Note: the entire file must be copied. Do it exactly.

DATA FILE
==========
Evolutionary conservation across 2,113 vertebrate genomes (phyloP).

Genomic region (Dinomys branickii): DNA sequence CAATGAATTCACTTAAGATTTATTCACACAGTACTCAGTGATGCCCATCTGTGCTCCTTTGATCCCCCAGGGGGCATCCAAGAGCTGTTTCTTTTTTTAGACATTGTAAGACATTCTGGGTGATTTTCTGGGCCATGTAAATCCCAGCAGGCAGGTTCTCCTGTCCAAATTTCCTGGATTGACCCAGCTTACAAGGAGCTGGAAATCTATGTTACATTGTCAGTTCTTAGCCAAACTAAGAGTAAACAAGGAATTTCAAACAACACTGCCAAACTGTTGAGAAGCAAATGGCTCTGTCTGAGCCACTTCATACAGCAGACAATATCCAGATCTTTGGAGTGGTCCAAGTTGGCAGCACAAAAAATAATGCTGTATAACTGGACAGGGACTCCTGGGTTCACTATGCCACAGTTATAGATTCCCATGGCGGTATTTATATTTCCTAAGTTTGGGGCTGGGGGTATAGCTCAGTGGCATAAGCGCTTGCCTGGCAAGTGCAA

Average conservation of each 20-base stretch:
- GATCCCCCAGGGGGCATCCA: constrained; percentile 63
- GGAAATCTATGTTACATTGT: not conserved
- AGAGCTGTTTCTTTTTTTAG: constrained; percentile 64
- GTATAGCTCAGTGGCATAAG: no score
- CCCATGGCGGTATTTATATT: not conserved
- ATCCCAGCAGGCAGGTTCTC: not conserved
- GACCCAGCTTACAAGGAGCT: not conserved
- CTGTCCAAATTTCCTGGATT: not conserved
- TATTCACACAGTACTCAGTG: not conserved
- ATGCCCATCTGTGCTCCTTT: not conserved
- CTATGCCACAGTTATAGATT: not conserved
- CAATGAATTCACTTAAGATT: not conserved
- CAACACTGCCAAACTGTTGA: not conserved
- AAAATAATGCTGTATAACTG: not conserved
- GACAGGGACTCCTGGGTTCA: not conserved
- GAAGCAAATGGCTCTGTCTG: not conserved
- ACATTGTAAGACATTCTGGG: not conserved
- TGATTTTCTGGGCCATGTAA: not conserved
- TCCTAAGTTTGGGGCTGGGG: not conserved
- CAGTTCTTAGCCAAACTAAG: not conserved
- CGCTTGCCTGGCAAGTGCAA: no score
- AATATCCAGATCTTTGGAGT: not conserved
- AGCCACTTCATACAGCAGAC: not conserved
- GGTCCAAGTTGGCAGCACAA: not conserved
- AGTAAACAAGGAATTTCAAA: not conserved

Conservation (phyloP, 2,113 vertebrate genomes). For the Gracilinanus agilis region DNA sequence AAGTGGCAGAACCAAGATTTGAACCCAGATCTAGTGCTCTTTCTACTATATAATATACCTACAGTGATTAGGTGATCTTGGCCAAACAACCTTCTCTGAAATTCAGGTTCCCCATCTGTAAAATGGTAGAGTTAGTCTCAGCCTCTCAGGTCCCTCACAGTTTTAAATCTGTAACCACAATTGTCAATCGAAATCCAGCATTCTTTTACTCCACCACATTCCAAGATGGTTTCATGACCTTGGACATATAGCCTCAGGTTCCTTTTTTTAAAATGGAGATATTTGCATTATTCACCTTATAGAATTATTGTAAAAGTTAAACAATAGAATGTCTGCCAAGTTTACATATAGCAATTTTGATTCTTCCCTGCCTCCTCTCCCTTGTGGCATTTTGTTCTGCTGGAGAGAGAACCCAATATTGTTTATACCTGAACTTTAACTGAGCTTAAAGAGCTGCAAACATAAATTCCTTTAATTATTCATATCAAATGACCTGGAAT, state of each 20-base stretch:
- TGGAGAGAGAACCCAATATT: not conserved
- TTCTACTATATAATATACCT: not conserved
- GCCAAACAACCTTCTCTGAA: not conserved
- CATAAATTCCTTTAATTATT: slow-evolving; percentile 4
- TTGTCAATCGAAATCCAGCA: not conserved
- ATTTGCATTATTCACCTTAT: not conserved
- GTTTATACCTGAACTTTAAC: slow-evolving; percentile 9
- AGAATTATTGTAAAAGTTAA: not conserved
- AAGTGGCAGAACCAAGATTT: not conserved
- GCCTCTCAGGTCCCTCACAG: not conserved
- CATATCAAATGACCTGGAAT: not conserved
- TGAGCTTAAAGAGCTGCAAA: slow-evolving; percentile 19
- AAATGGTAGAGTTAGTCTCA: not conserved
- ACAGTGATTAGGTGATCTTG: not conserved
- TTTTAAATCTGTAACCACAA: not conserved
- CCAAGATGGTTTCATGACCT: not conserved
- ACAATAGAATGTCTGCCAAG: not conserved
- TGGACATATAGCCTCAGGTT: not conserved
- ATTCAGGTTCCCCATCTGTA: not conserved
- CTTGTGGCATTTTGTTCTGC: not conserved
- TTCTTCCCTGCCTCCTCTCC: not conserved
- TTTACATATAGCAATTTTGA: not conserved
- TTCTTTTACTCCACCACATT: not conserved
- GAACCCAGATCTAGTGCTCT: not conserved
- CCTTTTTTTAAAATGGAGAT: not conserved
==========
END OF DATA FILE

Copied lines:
Evolutionary conservation across 2,113 vertebrate genomes (phyloP).

Genomic region (Dinomys branickii): DNA sequence CAATGAATTCACTTAAGATTTATTCACACAGTACTCAGTGATGCCCATCTGTGCTCCTTTGATCCCCCAGGGGGCATCCAAGAGCTGTTTCTTTTTTTAGACATTGTAAGACATTCTGGGTGATTTTCTGGGCCATGTAAATCCCAGCAGGCAGGTTCTCCTGTCCAAATTTCCTGGATTGACCCAGCTTACAAGGAGCTGGAAATCTATGTTACATTGTCAGTTCTTAGCCAAACTAAGAGTAAACAAGGAATTTCAAACAACACTGCCAAACTGTTGAGAAGCAAATGGCTCTGTCTGAGCCACTTCATACAGCAGACAATATCCAGATCTTTGGAGTGGTCCAAGTTGGCAGCACAAAAAATAATGCTGTATAACTGGACAGGGACTCCTGGGTTCACTATGCCACAGTTATAGATTCCCATGGCGGTATTTATATTTCCTAAGTTTGGGGCTGGGGGTATAGCTCAGTGGCATAAGCGCTTGCCTGGCAAGTGCAA

Average conservation of each 20-base stretch:
- GATCCCCCAGGGGGCATCCA: constrained; percentile 63
- GGAAATCTATGTTACATTGT: not conserved
- AGAGCTGTTTCTTTTTTTAG: constrained; percentile 64
- GTATAGCTCAGTGGCATAAG: no score
- CCCATGGCGGTATTTATATT: not conserved
- ATCCCAGCAGGCAGGTTCTC: not conserved
- GACCCAGCTTACAAGGAGCT: not conserved
- CTGTCCAAATTTCCTGGATT: not conserved
- TATTCACACAGTACTCAGTG: not conserved
- ATGCCCATCTGTGCTCCTTT: not conserved
- CTATGCCACAGTTATAGATT: not conserved
- CAATGAATTCACTTAAGATT: not conserved
- CAACACTGCCAAACTGTTGA: not conserved
- AAAATAATGCTGTATAACTG: not conserved
- GACAGGGACTCCTGGGTTCA: not conserved
- GAAGCAAATGGCTCTGTCTG: not conserved
- ACATTGTAAGACATTCTGGG: not conserved
- TGATTTTCTGGGCCATGTAA: not conserved
- TCCTAAGTTTGGGGCTGGGG: not conserved
- CAGTTCTTAGCCAAACTAAG: not conserved
- CGCTTGCCTGGCAAGTGCAA: no score
- AATATCCAGATCTTTGGAGT: not conserved
- AGCCACTTCATACAGCAGAC: not conserved
- GGTCCAAGTTGGCAGCACAA: not conserved
- AGTAAACAAGGAATTTCAAA: not conserved

Conservation (phyloP, 2,113 vertebrate genomes). For the Gracilinanus agilis region DNA sequence AAGTGGCAGAACCAAGATTTGAACCCAGATCTAGTGCTCTTTCTACTATATAATATACCTACAGTGATTAGGTGATCTTGGCCAAACAACCTTCTCTGAAATTCAGGTTCCCCATCTGTAAAATGGTAGAGTTAGTCTCAGCCTCTCAGGTCCCTCACAGTTTTAAATCTGTAACCACAATTGTCAATCGAAATCCAGCATTCTTTTACTCCACCACATTCCAAGATGGTTTCATGACCTTGGACATATAGCCTCAGGTTCCTTTTTTTAAAATGGAGATATTTGCATTATTCACCTTATAGAATTATTGTAAAAGTTAAACAATAGAATGTCTGCCAAGTTTACATATAGCAATTTTGATTCTTCCCTGCCTCCTCTCCCTTGTGGCATTTTGTTCTGCTGGAGAGAGAACCCAATATTGTTTATACCTGAACTTTAACTGAGCTTAAAGAGCTGCAAACATAAATTCCTTTAATTATTCATATCAAATGACCTGGAAT, state of each 20-base stretch:
- TGGAGAGAGAACCCAATATT: not conserved
- TTCTACTATATAATATACCT: not conserved
- GCCAAACAACCTTCTCTGAA: not conserved
- CATAAATTCCTTTAATTATT: slow-evolving; percentile 4
- TTGTCAATCGAAATCCAGCA: not conserved
- ATTTGCATTATTCACCTTAT: not conserved
- GTTTATACCTGAACTTTAAC: slow-evolving; percentile 9
- AGAATTATTGTAAAAGTTAA: not conserved
- AAGTGGCAGAACCAAGATTT: not conserved
- GCCTCTCAGGTCCCTCACAG: not conserved
- CATATCAAATGACCTGGAAT: not conserved
- TGAGCTTAAAGAGCTGCAAA: slow-evolving; percentile 19
- AAATGGTAGAGTTAGTCTCA: not conserved
- ACAGTGATTAGGTGATCTTG: not conserved
- TTTTAAATCTGTAACCACAA: not conserved
- CCAAGATGGTTTCATGACCT: not conserved
- ACAATAGAATGTCTGCCAAG: not conserved
- TGGACATATAGCCTCAGGTT: not conserved
- ATTCAGGTTCCCCATCTGTA: not conserved
- CTTGTGGCATTTTGTTCTGC: not conserved
- TTCTTCCCTGCCTCCTCTCC: not conserved
- TTTACATATAGCAATTTTGA: not conserved
- TTCTTTTACTCCACCACATT: not conserved
- GAACCCAGATCTAGTGCTCT: not conserved
- CCTTTTTTTAAAATGGAGAT: not conserved